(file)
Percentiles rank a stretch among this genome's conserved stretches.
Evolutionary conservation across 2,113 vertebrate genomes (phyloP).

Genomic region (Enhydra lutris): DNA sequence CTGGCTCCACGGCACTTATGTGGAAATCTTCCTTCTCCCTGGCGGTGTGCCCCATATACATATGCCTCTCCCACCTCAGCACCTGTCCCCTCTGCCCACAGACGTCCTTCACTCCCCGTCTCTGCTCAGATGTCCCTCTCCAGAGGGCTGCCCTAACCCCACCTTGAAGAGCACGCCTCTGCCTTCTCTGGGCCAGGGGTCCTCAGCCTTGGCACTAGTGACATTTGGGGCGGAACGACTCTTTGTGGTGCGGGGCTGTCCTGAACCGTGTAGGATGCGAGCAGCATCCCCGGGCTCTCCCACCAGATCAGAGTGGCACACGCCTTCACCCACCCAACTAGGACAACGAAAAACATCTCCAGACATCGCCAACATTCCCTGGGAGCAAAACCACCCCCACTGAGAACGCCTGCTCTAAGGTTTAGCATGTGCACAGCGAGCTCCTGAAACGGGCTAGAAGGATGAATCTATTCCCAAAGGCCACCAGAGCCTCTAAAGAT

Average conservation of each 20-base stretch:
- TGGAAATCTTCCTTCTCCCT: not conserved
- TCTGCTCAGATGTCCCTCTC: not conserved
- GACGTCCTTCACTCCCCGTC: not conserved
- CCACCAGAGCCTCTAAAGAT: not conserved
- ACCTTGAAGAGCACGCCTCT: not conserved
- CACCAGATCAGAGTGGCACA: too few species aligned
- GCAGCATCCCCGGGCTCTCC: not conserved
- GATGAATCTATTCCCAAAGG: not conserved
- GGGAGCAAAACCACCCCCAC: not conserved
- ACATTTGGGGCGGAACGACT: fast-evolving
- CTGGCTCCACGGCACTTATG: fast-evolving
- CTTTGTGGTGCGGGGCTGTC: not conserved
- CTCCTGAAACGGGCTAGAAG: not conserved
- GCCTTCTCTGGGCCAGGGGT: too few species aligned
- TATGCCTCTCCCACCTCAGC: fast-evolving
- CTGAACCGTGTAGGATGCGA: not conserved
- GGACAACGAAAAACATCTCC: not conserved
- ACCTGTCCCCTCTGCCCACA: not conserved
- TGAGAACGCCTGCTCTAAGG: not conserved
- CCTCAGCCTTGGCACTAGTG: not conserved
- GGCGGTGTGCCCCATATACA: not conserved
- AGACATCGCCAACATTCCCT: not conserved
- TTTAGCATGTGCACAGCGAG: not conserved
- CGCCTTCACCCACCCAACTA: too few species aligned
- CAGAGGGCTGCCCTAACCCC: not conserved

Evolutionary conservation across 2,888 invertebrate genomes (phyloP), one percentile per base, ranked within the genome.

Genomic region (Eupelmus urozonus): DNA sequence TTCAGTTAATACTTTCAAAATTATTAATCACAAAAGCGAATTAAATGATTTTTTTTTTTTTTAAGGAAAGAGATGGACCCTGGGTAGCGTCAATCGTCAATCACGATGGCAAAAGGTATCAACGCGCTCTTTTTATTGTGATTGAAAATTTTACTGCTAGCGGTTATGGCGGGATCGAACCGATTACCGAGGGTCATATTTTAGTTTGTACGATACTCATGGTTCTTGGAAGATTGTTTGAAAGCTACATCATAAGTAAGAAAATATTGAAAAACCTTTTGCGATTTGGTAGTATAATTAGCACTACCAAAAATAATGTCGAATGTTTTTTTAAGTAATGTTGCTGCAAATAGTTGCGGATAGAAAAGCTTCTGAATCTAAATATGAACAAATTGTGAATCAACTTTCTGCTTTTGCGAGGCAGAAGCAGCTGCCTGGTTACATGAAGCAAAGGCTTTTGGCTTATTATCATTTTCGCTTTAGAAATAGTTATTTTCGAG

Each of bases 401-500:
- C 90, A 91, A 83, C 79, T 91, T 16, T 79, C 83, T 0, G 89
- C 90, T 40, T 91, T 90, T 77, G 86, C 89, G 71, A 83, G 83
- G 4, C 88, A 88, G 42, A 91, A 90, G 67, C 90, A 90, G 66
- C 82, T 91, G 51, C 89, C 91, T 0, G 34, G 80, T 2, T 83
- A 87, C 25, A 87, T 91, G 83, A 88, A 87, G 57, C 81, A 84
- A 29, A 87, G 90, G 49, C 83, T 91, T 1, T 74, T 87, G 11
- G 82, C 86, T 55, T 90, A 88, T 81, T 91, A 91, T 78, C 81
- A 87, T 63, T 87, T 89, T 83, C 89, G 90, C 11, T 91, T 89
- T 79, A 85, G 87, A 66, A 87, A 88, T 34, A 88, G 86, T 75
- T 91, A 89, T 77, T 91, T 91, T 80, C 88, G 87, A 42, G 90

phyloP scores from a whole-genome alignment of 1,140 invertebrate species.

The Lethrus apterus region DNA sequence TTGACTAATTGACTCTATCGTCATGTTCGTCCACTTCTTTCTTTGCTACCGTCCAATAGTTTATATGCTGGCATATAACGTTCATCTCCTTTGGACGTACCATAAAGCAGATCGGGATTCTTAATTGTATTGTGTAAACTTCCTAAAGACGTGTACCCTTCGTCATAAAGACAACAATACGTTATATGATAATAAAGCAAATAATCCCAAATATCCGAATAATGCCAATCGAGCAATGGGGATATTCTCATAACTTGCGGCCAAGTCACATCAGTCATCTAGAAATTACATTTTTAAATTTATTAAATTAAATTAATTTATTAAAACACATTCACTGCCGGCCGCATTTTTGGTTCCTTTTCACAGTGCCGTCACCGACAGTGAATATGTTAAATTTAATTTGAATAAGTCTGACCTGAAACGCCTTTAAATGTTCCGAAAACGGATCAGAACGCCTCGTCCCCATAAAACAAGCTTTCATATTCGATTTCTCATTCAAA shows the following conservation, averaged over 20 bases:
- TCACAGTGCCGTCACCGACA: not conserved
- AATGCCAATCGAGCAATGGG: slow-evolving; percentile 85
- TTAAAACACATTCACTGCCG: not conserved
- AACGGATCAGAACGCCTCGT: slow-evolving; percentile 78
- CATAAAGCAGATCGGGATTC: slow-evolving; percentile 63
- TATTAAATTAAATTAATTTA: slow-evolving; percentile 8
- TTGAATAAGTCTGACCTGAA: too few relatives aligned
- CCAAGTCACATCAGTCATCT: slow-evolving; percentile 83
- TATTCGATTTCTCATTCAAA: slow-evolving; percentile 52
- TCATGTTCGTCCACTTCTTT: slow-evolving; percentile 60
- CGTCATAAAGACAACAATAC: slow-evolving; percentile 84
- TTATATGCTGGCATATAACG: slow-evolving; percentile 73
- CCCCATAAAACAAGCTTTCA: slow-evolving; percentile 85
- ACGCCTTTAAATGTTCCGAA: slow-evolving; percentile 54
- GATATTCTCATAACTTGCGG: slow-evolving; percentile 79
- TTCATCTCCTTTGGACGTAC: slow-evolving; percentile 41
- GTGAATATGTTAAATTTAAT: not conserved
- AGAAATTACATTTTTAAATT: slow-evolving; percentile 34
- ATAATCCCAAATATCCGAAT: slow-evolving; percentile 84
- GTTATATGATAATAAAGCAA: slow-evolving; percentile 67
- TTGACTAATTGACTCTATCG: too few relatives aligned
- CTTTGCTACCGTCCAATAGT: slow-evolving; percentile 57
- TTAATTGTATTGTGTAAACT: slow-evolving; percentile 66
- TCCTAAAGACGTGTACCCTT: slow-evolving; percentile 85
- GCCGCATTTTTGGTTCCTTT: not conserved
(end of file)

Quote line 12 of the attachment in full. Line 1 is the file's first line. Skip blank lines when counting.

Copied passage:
- GATGAATCTATTCCCAAAGG: not conserved